While tenascin-C is known to engage surface molecules, including αvβ3 and αvβ6 surface integrins, to elicit cell-type and context-specific responses47,48, a role for surface TLRs in mediating tenascin-C effects has also been described. In particular, TLR4 has been implicated in driving tenascin-C-dependent inflammation in models of synovitis14, cerebral vasoconstriction49, hepatic ischemia reperfusion injury50, and adipocyte activation and foam cell formation51. The present results add to this list by indicating that tenascin-C elicits TLR4-dependent fibrotic responses, including enhanced synthesis of collagens, myofibroblast transition, fibroblast migration and contractility, and secretion of IL-6 and TGF-β, as well as upregulation of TLR4. Multiple complementary strategies confirmed that these profibrotic effects of tenascin-C were mediated via TLR4. It is noteworthy that tenascin-C expression levels in individual SSc skin biopsies showed a positive correlation with TLR4 as well as with IL-6, and in skin fibroblasts tenascin-C elicited TLR4-dependent fibrotic responses, including upregulation of IL-6, and of TLR4 itself. TLR4 signalling within lesional tissue promotes tenascin-C production and accumulation, and tenascin-C in turn itself drives both TLR4 expression and activity, creating a feed-forward loop driven by persistently elevated tenascin-C.

Mice with targeted deletion of tenascin-C display altered inflammatory and fibrotic responses7. Arthritis progression was attenuated in TNC−/−mice, and protection was associated with reduced secretion of inflammatory cytokines14. At sites of tissue injury, tenascin-C provides a scaffold for immune cell migration and adhesion52. While skin wounds were reported to heal normally in TNC−/−mice53, other studies show attenuation of fibrosis in the kidneys16, cornea43, heart54, liver42 and lungs40. Moreover, genetic variants at the tenascin-C locus are associated with increased risk of Achilles tendon injury55. The present studies showed that bleomycin-induced skin and lung fibrosis, and spontaneous hypodermal fibrosis in the Tsk/+ mouse, were ameliorated in the absence of tenascin-C, and TNC−/− mice showed accelerated fibrosis resolution. Isolated fibroblasts lacking tenascin-C show dampened fibrotic responses in culture. While cell-autonomous attenuation of fibrotic responses in TNC−/− fibroblasts has been previously linked to impaired Smad3 levels40, we and others found that TNC−/− fibroblasts had Smad2/3 levels that were comparable to wild-type fibroblasts, and showed intact Smad2/3 activation, as well as unaltered TLR4 expression43. Regardless of the precise underlying mechanisms, the cell-autonomous defect in fibrotic signalling in TNC−/− fibroblasts uncovered here might contribute to enhanced resolution of fibrosis in TNC−/− mice with two complementary models. We propose that reduced TLR4 signalling in TNC−/− mice is responsible for attenuated fibrosis and accelerated resolution. Tenascin-C interacts directly with, and stimulates the production of fibronectin and its incorporation into the matrix56. While fibronectin is a potent TLR4 agonist, in TNC−/− mice it might be insufficient to compensate for the loss of tenascin-C as an endogenous TLR4 ligand, since we found that fibronectin expression is itself reduced in lesional skin, as reported previously with other injury models16,43,53,57.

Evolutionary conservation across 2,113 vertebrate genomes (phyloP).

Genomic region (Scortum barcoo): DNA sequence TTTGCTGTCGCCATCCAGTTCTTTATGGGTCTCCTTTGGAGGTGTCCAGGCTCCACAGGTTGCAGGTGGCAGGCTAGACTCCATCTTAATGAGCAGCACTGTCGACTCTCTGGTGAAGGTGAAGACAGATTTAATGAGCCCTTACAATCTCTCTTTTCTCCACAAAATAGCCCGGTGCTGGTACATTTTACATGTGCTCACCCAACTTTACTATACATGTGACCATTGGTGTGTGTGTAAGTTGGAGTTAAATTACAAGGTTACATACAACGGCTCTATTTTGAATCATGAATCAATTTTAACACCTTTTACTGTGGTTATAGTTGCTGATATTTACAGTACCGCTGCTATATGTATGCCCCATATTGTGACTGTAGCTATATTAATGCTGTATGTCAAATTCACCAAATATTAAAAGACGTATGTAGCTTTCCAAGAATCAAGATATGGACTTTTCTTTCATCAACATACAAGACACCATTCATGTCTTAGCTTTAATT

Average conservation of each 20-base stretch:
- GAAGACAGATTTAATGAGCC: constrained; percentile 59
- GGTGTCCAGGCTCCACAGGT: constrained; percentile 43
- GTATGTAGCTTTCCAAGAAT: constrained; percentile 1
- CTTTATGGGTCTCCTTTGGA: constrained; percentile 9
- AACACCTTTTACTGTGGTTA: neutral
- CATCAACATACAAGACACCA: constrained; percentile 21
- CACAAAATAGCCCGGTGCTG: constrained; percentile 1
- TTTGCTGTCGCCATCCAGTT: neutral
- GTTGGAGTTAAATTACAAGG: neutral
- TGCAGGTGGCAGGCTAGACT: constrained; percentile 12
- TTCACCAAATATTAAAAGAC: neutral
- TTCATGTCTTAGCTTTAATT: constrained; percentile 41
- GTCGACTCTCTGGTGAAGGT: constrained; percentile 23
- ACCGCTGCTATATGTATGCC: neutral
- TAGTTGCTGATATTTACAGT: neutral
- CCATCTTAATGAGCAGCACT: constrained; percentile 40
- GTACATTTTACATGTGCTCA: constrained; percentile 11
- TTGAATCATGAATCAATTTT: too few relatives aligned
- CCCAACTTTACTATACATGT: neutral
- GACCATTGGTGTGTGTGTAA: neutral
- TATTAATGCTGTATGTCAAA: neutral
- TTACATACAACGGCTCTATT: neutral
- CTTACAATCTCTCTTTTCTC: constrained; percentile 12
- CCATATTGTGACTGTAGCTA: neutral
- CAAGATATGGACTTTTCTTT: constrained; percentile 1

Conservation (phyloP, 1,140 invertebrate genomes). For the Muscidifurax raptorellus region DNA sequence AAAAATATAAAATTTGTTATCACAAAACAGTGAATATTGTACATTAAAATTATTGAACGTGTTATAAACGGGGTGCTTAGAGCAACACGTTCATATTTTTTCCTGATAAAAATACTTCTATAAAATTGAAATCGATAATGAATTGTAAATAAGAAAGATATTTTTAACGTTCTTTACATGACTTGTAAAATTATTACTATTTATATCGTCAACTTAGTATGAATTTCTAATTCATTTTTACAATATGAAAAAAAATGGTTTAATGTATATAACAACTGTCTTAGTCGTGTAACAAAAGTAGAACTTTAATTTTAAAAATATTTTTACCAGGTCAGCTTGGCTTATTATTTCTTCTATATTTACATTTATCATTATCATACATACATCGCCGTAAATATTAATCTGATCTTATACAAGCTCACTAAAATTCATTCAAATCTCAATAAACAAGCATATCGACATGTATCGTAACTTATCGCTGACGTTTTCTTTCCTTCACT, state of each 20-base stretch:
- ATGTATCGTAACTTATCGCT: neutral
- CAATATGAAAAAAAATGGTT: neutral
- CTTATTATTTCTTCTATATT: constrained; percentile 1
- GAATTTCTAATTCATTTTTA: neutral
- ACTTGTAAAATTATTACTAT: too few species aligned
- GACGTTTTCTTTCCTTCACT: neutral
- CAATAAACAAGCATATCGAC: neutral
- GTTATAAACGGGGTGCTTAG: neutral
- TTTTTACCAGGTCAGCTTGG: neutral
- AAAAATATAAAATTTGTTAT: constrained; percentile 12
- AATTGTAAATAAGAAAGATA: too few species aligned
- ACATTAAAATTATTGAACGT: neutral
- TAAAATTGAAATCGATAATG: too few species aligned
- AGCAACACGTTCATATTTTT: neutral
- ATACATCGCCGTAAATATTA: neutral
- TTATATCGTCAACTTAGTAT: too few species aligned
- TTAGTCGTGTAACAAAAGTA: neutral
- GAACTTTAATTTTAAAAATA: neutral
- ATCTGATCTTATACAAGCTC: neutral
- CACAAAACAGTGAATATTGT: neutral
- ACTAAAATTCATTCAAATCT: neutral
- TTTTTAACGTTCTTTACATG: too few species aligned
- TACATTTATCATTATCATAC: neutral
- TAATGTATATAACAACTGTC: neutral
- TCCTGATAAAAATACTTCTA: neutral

The present results indicate that patients with SSc appear to lose tight spatiotemporal control of tenascin-C production and accumulation. In mice treated with bleomycin, rapid induction of tenascin-C is followed by its persistence in lesional tissue, while mice lacking tenascin-C show reduced collagen and fibronectin deposition and attenuated TLR4 signalling with accelerated resolution of tissue inflammation and fibrosis. These findings lend support for the notion that pathological tissue fibrosis SSc is perpetuated via a TLR4-dependent amplification loop that is driven by damage-associated endogenous immunostimulatory molecules such as tenascin-C generated within injured microenvironments. These observations are broadly congruent with the emerging ‘DAMP hypothesis’ implicating endogenous TLR agonists in chronic inflammatory and autoimmune processes as well as in cancer, ageing and fibrosis5,37,58. Strategies to selectively target the generation and accumulation of tenascin-C and other pathogenic DAMPs, or their recognition by TLR4 and co-receptors, or block intracellular signalling pathways downstream of activated TLR4, might yield effective therapies for the control of fibrosis. However, DAMPs also have vital protective functions required for tissue repair following injury, such as repair of acute aortic aneurysms by deposition of tenascin-C within the injured vascular wall59. Accordingly, caution will be needed in the pursuit of therapeutic approaches that target TLR4 activation by its endogenous ligands, and much remains still to be learned regarding the optimal dosing and timing of such interventions in SSc.